The figures, venerable Roman senators, stand in front of the attic storey right at the top, representing (from left to right) Moderation, Justice, Prudence and Valour. Carlini did the pair in the middle, Ceracchi the ones at the corners.
All wear a Phrygian cap of Liberty and hold a fasces, its tightly-bound reeds symbolising strength through unity. Moderation holds a bridle; Justice, scales; a mirror for Prudence and a sword for Valour.
Above all is the Royal Arms.
The message was clear: the British state is the new Rome, governed by rational principals for the benefit of all.
However, it must have looked very odd only a few years later when the French Revolution broke out and the Phrygian cap became for ever associated with bloody revolution, chaos and the Terror. And in the 20th century the fasces became associated with one of the nastiest ideologies of all time. Such is the danger of adopting ancient symbols for propaganda purposes in stone - you never know the company you might be keeping.
The republican symbolism was dear to the heart of Ceracchi in particular, who was a commited Jacobin. He made a bust of Napoleon as Consul and later visited America and carved a notable bust of George Washington. His end was dramatic: he saw Napoleon's transformation into an Emperor as a betrayal of the Republic and got involved in a conspiracy against the tyrant, leading to his execution in 1801. Legend has it that he went to the guillotine in a triumphal chariot of his own design.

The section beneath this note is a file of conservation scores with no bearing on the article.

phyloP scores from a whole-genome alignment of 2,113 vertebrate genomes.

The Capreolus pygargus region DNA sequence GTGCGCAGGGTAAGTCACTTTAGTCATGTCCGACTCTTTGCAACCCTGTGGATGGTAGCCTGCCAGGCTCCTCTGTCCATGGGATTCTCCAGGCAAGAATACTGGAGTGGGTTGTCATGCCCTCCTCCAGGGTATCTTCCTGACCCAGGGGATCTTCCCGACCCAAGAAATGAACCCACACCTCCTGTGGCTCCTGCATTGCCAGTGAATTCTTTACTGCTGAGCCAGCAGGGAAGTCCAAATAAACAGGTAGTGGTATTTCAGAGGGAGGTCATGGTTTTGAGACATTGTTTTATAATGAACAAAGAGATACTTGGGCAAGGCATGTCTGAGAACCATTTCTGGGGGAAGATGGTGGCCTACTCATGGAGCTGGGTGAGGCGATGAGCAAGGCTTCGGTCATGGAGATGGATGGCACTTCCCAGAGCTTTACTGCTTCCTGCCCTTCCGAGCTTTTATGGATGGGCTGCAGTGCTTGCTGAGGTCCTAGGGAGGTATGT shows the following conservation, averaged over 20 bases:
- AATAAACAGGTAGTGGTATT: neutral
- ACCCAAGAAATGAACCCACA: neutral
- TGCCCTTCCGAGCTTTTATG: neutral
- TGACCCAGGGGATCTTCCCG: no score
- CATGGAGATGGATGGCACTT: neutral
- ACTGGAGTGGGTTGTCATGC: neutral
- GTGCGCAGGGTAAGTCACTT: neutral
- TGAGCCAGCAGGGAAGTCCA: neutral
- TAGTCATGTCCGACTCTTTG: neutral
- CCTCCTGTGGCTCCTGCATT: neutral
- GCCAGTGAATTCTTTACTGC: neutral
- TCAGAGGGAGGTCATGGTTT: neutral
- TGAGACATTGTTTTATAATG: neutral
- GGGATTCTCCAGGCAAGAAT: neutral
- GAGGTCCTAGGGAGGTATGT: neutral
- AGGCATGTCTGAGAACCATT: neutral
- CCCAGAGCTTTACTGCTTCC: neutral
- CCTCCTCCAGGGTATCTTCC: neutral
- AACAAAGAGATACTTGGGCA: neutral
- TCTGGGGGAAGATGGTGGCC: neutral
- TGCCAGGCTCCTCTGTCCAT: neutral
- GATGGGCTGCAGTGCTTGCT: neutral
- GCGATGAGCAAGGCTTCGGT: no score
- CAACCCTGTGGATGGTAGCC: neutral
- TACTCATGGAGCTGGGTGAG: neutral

Carlini was a much more establishment figure. He had come to London from Genoa, living in Soho (Ceracchi was staying with him while they worked on the Somerset House figures) and was a founder member of the Royal Acadamy which was then located in that very building.
The Professor of Anatomy at the Royal Academy, Dr Hunter, commissioned Carlini to make a cast of the body of an executed smuggler whose skin had been flayed. This gruesome item was exhibited as 'The Dying Gaul' with the subtitle 'Smugglerius', and copies were used to teach medical students.
In the fourth quarter is the badge of Hanover, comprising two lions for Brunswick, another lion for Luneburg and a horse for Westfalia. Charlemagne's crown at the centre signifies George's position as Archtreasurer of the Holy Roman Empire, a title that must have given him much simple pleasure.
It must be one of the last royal coats of arms to show the fleur-de-lys, which were finally abandoned in 1801 partly because the claim to throne of France was ridiculous but also to recognise that the French throne no longer existed.
The arms are supported by figures of Fame, blowing his trumpet, and the Genius of England, who points meaningfully to a plaque below the main arms with the image of Saint George brandishing his sword as he jumps his horse over the dragon.
The group was very much admired at the time. Giuseppe Baretti in his Guide of 1781 says "The whole is a much approved performance of Mr Bacon."
John Bacon was the son of a clothworker in Southwark who became rich and famous churning out memorials for churches. Philip Ward-Jackson has written of him: "His great abilities as a sculptor were disagreeably offset by what some saw as a smug and smarmily pious manner."